The federal government recently launched the new Interim Pathway for Caregivers designed to provide an opportunity to stay in the country permanently for those caregivers already in Canada. This program will be open from March 4, 2019 to June 4, 2019.

 The announcement from Immigration, Refugees and Citizenship Canada (IRCC) came with two new additional initiatives aimed at replacing pilot programs expiring by end of this year. The two five-year programs, slated to be launched in June this year, are expected to assist caregivers in carving their own paths towards permanent residence in Canada with their families.

Under the new pilot programs called the Home Child Care Provider and the Home Support Worker pilot programs, applicants will be assessed for permanent residence criteria before they begin working in Canada. On receipt of a work permit plus completion of two years’ work experience in Canada, applicants and their families are provided a direct pathway towards becoming a permanent resident.

The yet to be launched pilot programs will include occupation-specific work permits with the ability to quickly change jobs when necessary and open work permits for spouses or common-law partners and study permits for dependent children in order to allow the applicant’s family to join them in Canada. Each program will have an annual cap of 2,750 principal applicants each.

Immigration Minister Ahmed Hussen in a media statement said, “Caregivers provide care to families in Canada that need it, and it’s time for Canada to care for them in return. We are providing them with both the opportunity to bring their family members here and access (to) permanent residency to demonstrate our commitment.”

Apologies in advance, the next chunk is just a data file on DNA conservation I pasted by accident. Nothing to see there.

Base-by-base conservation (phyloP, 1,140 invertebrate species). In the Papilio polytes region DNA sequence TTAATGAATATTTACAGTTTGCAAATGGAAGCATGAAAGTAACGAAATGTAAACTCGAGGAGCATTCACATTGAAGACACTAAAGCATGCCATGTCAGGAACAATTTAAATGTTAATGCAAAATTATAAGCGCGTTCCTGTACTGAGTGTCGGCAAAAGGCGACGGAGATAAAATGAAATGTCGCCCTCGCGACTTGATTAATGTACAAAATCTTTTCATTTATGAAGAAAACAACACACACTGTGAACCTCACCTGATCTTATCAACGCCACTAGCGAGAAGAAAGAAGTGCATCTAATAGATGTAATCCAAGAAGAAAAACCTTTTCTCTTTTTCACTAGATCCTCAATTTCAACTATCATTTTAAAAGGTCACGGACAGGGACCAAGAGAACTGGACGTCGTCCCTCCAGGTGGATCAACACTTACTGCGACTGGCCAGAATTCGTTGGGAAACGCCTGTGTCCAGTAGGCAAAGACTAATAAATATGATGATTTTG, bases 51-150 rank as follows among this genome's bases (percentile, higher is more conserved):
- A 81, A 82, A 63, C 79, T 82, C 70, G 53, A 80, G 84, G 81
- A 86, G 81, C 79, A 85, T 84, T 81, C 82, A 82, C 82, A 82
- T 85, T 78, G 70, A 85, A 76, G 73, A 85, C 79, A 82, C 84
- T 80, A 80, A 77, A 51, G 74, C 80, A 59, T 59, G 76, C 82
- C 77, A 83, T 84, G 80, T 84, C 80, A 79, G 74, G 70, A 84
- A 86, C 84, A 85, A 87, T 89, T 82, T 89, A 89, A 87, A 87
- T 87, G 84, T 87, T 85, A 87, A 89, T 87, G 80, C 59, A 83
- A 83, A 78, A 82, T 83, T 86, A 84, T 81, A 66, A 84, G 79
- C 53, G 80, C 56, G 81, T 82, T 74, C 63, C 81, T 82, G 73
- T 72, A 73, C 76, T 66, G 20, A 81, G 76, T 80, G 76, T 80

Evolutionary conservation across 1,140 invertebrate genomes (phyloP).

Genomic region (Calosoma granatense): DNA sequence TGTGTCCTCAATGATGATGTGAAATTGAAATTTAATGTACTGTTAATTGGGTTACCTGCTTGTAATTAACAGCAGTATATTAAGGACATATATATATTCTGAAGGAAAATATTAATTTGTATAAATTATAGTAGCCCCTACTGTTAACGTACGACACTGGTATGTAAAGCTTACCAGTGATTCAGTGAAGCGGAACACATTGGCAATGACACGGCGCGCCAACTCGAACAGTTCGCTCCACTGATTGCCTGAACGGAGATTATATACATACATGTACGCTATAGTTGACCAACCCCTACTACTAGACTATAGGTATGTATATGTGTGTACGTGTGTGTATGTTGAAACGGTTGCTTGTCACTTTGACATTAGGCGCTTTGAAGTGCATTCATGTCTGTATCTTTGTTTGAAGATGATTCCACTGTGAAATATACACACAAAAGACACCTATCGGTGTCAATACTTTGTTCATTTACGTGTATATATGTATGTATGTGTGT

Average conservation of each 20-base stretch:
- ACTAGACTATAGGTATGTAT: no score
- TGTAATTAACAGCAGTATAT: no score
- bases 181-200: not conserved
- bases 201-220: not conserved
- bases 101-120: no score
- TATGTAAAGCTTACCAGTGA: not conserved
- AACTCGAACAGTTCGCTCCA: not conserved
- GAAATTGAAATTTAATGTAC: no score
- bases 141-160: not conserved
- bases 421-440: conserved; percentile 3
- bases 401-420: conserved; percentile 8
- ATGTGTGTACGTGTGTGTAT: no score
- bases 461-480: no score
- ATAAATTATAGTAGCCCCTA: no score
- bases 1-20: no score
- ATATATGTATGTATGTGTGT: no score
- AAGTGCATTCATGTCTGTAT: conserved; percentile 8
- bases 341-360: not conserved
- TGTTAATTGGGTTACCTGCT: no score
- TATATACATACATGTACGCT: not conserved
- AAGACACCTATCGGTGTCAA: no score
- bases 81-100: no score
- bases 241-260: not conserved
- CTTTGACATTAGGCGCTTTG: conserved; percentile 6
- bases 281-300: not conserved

The new programs will replace the existing Caring for Children and Caring for People with High Medical Needs pilot programs which were brought in by the previous Conservative government in 2014 and are set to expire later this year. Applications made under the existing pilot programs will continue to be processed in six months or less.


Rachel Ramos-Reid started writing for magazines and newspapers when she was still a junior at the University of the Philippines’ Communication degree program majoring in Journalism. She continued to write in a public relations/corporate communications capacity in various private and government offices until moving out of the country in 1997 to work as Programme Officer for the arts and culture branch of the Southeast Asian Ministers of Education Organization (SEAMEO-SPAFA) in Bangkok, Thailand. At the end of her term, Rachel found herself immigrating to Canada in the year 2000 and again searching for new beginnings. Currently she is the Executive Assistant to the North Island College’s Board of Governors in a part-time capacity.


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